The long-running Cineworld saga has taken a fresh twist this morning with the news the world’s second biggest exhibitor has secured $750 million of “additional significant liquidity” as it attempts to deal with the huge fall out for cinemagoing from the Covid crisis.
The latest measures, announced early on Monday, include a new debt facility of $450m, agreed bank covenant waivers until June 2022, and an accelerated tax year closure to bring forward an expected tax refund of over $200m to early 2021.
“The measures we are announcing today deliver over $750m of extra liquidity to support our business,” said Cineworld CEO Mooky Greidinger in a statement. “Over the long term, the operational improvements we have put in place since the start of the pandemic will further enhance Cineworld’s profitability and resilience… We look forward to resuming our operations and welcoming movie fans around the world back to the big screen for an exciting and full slate of films in 2021.”
Additionally, Cineworld is also managing to renegotiate the rental terms for its sites. “The Group has agreed certain material abatements and long-term rent deferrals with key landlords, in conjunction with new lease agreements,” the company said in its statement.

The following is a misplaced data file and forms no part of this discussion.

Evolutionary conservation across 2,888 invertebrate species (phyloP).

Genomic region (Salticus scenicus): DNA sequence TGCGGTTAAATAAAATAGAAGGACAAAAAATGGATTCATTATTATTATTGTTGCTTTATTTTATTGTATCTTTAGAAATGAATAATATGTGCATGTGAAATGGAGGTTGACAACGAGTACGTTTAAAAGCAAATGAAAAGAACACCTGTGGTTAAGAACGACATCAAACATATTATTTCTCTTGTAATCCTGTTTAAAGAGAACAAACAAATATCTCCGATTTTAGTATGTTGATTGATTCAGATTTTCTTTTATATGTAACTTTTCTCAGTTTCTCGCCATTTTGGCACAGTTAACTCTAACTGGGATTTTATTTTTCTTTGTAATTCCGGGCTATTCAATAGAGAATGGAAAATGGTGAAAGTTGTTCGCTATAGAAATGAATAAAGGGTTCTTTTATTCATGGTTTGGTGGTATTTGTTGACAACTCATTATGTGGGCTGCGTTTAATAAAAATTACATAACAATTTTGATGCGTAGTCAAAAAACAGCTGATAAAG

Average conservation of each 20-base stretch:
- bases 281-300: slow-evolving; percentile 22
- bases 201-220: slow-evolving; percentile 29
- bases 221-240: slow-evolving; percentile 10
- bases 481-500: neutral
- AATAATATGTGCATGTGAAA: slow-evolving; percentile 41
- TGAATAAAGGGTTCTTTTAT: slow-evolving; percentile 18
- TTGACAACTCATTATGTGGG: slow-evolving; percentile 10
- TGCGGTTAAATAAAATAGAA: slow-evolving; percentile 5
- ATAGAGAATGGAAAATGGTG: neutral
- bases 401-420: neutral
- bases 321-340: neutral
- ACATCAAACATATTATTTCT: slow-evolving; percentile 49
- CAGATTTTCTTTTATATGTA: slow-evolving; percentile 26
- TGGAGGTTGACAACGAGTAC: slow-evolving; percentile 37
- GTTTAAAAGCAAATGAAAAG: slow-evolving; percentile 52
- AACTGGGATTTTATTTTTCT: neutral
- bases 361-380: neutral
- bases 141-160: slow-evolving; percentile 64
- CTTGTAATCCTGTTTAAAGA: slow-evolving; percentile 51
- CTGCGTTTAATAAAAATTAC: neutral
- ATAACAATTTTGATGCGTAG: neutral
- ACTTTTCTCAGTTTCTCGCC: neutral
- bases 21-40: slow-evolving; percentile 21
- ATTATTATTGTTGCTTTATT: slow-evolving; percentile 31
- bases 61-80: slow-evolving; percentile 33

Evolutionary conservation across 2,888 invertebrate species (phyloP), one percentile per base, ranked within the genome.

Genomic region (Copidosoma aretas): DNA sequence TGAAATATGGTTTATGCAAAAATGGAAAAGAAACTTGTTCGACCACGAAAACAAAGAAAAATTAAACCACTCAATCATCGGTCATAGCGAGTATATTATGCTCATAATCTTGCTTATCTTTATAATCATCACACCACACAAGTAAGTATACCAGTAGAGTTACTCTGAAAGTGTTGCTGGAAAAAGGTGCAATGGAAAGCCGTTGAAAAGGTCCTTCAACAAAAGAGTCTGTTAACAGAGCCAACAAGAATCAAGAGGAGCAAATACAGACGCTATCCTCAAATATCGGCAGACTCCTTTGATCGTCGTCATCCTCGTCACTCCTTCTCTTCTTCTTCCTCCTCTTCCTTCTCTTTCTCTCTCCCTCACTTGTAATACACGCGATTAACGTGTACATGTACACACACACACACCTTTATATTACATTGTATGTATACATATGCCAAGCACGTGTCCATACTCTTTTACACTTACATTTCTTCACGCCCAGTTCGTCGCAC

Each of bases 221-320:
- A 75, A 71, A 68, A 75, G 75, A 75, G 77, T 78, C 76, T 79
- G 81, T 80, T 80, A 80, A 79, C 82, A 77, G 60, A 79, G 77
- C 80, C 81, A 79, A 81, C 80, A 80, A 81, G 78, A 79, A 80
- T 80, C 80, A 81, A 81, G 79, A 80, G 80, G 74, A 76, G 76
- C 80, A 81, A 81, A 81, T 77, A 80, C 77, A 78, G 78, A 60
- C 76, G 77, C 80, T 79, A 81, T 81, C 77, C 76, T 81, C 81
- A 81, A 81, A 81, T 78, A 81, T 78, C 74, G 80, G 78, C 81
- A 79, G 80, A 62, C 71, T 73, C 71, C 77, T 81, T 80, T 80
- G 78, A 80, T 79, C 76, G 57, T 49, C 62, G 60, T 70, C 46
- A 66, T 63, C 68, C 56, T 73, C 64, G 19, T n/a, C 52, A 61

The current actions are said to have reduced monthly cash expenditures to around $60m while cinemas remain closed. The expectation now is that cinemas will reopen no later than May 2021.
“The Board is confident this additional liquidity will preserve and maximise shareholder value over the long term,” said Alicja Kornasiewicz, chair of Cineworld Group plc, of the new measures.
As a result of its rapid expansion in recent years, Cineworld is widely reported to be sitting on a debt pile of $8bn. Its 660 venues in the UK and its Regal Cinema sites in the US are currently closed because of the pandemic, lockdowns and the shortfall in US releases.
Late last week, it emerged Cineworld is considering a “company voluntary arrangement” (CVA), a form of insolvency process, and that some of its UK sites will not reopen.
There were no details in today’s statement about whether certain sites will stay closed. However, the statement made clear that despite the cost-saving measures, Cineworld is continuing “to consider all options to ensure that its business remains viable”. Some cutbacks look inevitable.
Those in the UK independent sector are paying particular interest to what will happen now with Picturehouse Cinemas, the network of boutique cinemas owned by Cineworld. Sources close to Picturehouse have greeted today’s announcement as “good news” but no further details have emerged of what plans are now in place for the circuit.